One would have hoped that Barack Obama's presumptive capturing of the Democratic presidential nomination would have dampened the mainstream media's obsession with race, but instead, they've figured out a way to obsess even further about it since Obama's putative victory.
You almost can't read election headlines in a major newspaper without some reference to race issues. Earlier this week, Google News featured three back-to-back stories in its "Elections" section highlighting race:
"McCain looks to make gains among black voters," "Race, Foreign-Policy Plant Doubts for Obama" and "Poll Finds Obama Isn't Closing Divide on Race."
The last one is a New York Times article analyzing results from the latest New York Times/CBS News poll. It proves the Times just can't let race go, whether it's because of the liberal guilt of its reporters and editors or because they want to keep the racial pot stirred for purposes of newspaper sales or because they deem racial polarization advantageous to Obama.
The story's lead paragraph reads: "Americans are sharply divided by race heading into the first election in which an African-American will be a major-party presidential nominee, with blacks and whites holding vastly different views of Senator Barack Obama, the state of race relations and how black Americans are treated by society, according to the Ö poll."
Tell me: Do we really need a poll, much less elitist analysts, to tell us that "Americans are sharply divided by race" when it comes to any presidential election? What is newsworthy here? Is it not true that upward of 90 percent of black voters have been voting Democratic in all presidential elections of recent memory? Quite apart from Obama's race, blacks vote Democratic and the white vote is split.
If liberal journalists had just a little more intellectual honesty and an ounce of intellectual freedom, they could first recognize, then report, that there do not appear to be similar feelings of race alienation among whites as there are among blacks. Yet the Times article, including its title, implies there is complete mutuality.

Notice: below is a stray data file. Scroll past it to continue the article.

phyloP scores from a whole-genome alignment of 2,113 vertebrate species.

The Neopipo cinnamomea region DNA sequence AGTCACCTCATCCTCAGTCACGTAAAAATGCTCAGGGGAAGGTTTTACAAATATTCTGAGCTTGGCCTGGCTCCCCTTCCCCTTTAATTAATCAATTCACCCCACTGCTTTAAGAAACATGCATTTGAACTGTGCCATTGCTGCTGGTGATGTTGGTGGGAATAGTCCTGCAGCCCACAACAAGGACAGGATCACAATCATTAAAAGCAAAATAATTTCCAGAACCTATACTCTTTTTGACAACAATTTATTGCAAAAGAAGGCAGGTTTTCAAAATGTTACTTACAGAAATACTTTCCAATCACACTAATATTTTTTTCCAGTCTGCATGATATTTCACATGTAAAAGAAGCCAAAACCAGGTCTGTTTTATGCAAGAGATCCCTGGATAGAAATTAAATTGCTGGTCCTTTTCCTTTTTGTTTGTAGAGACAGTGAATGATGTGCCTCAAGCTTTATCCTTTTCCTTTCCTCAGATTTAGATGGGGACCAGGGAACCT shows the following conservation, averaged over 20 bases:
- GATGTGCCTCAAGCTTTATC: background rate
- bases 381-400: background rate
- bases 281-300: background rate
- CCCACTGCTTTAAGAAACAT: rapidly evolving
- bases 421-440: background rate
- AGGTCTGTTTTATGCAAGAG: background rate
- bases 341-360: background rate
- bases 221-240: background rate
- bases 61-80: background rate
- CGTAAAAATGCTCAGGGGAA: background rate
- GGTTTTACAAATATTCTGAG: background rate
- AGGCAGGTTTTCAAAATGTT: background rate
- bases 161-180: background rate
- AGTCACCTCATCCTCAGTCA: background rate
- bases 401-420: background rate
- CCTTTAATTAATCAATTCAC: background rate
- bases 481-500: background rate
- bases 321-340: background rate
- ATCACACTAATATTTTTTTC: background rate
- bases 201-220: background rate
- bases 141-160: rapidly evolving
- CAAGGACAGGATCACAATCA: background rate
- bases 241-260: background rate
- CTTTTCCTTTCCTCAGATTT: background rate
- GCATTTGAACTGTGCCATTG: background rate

The Times admits that part of the "polarization" is political but says the poll also "underlined the racial discord." For example, "More than 80 percent of black voters said they had a favorable opinion of Mr. Obama; about 30 percent of white voters said they had a favorable opinion of him."
But how does the 80/30 dichotomy necessarily support the Times' conclusion that it's a result of racial discord? As to the 80 percent of blacks supporting Obama, even some black conservatives are suggesting they are attracted to his candidacy mystifying as that is because he would be the first black president (apologies to Bill Clinton). As conservative black Michael Steele said on "Hannity & Colmes" recently, this "is not rocket science." Obama could be "elected the first African-American president of the United States."
But the dubious 30 percent favorable rating among whites, even if accurate, can't automatically be attributed to Obama's race. Obama is an extreme liberal who is running in a center-right nation and has insulted a large part of America's population with his Bittergate remarks and attended a church whose pastor condemned America. While the latter involves a racial component, it issues from Obama and his former church, not from whites.
The Times also quoted a black Pennsylvania Democratic poll participant implying that whites oppose Obama's candidacy because they want to stay in power: "Basically it's the same old problem, the desire for power. People get so obsessed with power and don't want to share it. There are people who are not used to blacks being on top."
What is bizarre about this is that Obama is not only the nominee but also the odds-on favorite to win the general election in a nation whose voters are overwhelmingly white. If the media must dwell on race, why can't they celebrate Obama's so-far-successful candidacy?
It's sad that these liberals are compelled to view this race through a racial prism instead of understanding that the lion's share of any opposition to Obama is based on his politics, his record and experience, his flip-flops, his statements, his arrogance and his associations, not his race.
If Obama wins, conservatives won't view him as a black president, but as a liberal one. His race is irrelevant to us, unless he and others start making everything about race and forfeit any strides we've made or aspirations we retain on colorblindness.
Race relations could improve immeasurably if the liberal establishment would quit treating minorities as exploitable objects instead of equal human beings.
If the liberal media's approach to Obama's candidacy is any indication, we'll rarely read a race-free story during Obama's term if he is elected. No matter what liberal dogma preaches, that cannot be good for blacks, other minorities or race relations in this country.